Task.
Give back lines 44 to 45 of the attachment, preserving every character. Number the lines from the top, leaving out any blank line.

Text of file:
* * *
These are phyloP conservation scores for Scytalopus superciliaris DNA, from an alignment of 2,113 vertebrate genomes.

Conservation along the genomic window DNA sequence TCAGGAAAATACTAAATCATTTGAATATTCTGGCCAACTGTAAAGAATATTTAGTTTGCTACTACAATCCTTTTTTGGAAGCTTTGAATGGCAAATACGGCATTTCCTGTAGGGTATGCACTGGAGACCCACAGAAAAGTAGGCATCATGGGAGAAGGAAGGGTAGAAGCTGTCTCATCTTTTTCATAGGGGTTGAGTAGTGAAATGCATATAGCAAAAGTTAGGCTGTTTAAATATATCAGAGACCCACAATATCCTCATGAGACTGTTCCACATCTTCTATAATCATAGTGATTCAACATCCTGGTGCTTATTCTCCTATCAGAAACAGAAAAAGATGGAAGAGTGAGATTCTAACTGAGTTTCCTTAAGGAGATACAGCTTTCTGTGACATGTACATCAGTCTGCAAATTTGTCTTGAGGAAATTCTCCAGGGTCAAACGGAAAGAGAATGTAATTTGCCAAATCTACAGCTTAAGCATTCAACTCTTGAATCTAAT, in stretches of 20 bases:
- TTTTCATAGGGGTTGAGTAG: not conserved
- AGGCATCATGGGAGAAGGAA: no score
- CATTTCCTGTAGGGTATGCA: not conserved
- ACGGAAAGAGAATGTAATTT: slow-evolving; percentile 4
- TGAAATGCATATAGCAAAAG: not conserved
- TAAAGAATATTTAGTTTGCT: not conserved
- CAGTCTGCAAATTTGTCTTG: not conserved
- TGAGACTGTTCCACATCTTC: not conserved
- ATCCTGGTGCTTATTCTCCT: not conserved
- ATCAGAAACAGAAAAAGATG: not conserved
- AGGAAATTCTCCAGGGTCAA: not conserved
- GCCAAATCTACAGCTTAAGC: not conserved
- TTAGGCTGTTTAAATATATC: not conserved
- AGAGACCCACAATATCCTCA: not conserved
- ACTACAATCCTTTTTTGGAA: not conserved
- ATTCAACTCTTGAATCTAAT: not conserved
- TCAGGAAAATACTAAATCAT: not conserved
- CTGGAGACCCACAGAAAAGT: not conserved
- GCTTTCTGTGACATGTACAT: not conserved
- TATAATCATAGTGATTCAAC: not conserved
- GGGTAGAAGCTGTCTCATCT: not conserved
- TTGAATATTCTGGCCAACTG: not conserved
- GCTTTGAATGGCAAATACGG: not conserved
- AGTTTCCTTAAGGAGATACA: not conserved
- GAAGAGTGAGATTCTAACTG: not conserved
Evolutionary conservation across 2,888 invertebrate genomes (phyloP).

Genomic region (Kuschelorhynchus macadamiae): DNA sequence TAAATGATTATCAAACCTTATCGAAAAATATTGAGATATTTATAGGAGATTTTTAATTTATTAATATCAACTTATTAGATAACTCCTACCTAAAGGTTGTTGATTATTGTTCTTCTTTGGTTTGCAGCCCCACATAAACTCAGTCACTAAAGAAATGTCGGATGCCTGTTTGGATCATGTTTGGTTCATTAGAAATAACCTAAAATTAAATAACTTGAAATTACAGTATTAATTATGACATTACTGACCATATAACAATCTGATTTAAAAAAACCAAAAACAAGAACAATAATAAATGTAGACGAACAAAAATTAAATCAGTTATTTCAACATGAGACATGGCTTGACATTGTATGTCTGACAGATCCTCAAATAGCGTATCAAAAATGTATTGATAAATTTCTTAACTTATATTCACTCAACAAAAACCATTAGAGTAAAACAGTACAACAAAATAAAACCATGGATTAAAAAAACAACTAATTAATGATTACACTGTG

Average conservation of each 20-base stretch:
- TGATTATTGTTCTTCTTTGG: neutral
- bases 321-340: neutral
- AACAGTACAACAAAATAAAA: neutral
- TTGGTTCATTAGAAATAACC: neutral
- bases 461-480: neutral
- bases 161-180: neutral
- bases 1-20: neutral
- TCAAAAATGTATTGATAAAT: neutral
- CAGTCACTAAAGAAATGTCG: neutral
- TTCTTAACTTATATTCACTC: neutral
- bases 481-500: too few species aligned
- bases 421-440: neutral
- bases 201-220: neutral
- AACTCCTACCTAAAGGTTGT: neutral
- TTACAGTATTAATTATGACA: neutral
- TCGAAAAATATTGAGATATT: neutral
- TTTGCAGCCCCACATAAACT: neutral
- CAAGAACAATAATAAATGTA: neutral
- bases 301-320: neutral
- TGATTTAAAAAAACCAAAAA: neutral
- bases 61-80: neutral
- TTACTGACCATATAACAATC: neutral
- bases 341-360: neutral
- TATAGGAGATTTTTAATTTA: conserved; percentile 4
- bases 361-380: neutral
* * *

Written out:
- AACTCCTACCTAAAGGTTGT: neutral
- TTACAGTATTAATTATGACA: neutral